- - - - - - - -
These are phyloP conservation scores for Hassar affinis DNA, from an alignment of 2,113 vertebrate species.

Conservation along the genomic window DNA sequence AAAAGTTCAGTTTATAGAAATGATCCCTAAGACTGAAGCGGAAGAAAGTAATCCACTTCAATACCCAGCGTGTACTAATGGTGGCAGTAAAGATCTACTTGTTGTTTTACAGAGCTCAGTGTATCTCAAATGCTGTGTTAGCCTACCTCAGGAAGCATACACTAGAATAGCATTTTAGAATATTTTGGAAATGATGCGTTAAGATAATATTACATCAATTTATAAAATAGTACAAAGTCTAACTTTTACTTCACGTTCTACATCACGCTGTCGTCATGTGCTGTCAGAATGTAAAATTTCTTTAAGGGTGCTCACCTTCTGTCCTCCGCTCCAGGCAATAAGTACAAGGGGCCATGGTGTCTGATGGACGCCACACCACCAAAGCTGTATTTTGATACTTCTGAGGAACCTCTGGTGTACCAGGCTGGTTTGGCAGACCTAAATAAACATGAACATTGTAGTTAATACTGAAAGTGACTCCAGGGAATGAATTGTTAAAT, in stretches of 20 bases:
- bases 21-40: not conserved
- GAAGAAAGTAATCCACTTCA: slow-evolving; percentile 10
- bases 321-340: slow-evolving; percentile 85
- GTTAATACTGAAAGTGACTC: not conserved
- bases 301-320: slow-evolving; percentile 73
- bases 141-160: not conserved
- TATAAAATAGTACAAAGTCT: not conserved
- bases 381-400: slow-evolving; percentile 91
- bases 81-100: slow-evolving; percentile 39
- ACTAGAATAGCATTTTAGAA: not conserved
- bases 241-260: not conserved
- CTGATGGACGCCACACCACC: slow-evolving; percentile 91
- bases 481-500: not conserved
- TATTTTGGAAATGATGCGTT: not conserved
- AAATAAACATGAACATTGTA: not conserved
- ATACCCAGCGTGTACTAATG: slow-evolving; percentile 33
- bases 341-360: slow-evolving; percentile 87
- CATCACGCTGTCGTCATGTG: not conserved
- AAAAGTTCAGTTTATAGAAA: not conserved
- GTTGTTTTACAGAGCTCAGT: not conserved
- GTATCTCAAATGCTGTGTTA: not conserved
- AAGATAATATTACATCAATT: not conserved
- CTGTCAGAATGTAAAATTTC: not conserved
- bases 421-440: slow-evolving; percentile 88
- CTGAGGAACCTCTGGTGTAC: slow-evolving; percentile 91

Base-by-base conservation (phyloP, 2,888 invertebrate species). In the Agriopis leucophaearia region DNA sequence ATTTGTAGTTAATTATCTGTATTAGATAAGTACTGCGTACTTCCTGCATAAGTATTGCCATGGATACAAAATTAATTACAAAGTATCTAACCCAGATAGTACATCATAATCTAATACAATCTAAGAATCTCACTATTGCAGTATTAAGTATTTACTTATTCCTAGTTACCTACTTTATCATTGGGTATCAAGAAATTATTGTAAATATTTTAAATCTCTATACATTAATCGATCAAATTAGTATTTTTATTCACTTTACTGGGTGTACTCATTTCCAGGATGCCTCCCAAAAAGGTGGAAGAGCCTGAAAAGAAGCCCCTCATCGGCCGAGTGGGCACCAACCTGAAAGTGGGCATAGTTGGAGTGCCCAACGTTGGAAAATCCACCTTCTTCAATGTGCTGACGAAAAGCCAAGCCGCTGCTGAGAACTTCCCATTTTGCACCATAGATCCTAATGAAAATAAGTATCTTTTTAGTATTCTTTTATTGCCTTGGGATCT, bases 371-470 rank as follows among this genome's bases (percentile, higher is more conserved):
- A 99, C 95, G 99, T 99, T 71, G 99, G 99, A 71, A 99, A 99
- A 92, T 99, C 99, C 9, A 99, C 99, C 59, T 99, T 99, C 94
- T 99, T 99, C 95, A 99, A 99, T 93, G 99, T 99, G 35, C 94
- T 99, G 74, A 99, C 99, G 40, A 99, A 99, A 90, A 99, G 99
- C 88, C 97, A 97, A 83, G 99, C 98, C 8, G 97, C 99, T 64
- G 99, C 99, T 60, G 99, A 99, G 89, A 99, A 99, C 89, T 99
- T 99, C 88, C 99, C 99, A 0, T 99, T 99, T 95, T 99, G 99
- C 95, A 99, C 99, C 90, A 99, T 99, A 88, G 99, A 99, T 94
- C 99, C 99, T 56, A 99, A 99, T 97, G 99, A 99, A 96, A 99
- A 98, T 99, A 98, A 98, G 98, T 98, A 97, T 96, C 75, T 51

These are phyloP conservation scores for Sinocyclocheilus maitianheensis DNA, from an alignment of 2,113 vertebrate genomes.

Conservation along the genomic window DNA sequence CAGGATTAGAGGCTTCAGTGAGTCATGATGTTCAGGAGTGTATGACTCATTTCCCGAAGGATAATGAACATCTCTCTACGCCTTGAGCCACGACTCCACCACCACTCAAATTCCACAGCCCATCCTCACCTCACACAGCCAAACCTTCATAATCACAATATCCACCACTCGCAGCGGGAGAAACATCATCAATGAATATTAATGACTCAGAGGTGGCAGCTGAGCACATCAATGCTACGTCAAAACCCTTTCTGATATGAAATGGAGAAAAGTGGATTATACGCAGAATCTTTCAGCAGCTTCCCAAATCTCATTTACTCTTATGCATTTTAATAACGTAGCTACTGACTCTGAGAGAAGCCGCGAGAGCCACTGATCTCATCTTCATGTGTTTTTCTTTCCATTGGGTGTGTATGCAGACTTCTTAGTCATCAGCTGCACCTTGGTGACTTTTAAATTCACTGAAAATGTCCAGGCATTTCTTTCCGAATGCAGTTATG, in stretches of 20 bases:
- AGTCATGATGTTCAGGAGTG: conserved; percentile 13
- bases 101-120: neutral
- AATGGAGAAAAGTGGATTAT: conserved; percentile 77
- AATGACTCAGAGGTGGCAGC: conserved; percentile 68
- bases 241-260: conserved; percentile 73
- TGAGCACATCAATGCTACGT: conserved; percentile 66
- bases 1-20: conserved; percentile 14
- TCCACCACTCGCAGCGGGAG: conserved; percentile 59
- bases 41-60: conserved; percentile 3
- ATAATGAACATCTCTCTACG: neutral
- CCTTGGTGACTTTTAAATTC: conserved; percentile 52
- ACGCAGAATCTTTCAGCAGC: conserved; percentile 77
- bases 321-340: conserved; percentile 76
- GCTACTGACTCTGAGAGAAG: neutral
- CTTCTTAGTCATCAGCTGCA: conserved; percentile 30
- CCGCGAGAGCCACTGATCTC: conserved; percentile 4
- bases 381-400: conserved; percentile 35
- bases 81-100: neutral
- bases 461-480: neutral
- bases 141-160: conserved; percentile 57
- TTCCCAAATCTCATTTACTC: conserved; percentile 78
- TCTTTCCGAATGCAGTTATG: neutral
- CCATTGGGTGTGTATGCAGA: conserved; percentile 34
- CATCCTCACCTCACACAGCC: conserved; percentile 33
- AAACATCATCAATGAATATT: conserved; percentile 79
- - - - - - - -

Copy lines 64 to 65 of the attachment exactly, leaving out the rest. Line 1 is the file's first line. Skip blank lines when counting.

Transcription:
- CATCCTCACCTCACACAGCC: conserved; percentile 33
- AAACATCATCAATGAATATT: conserved; percentile 79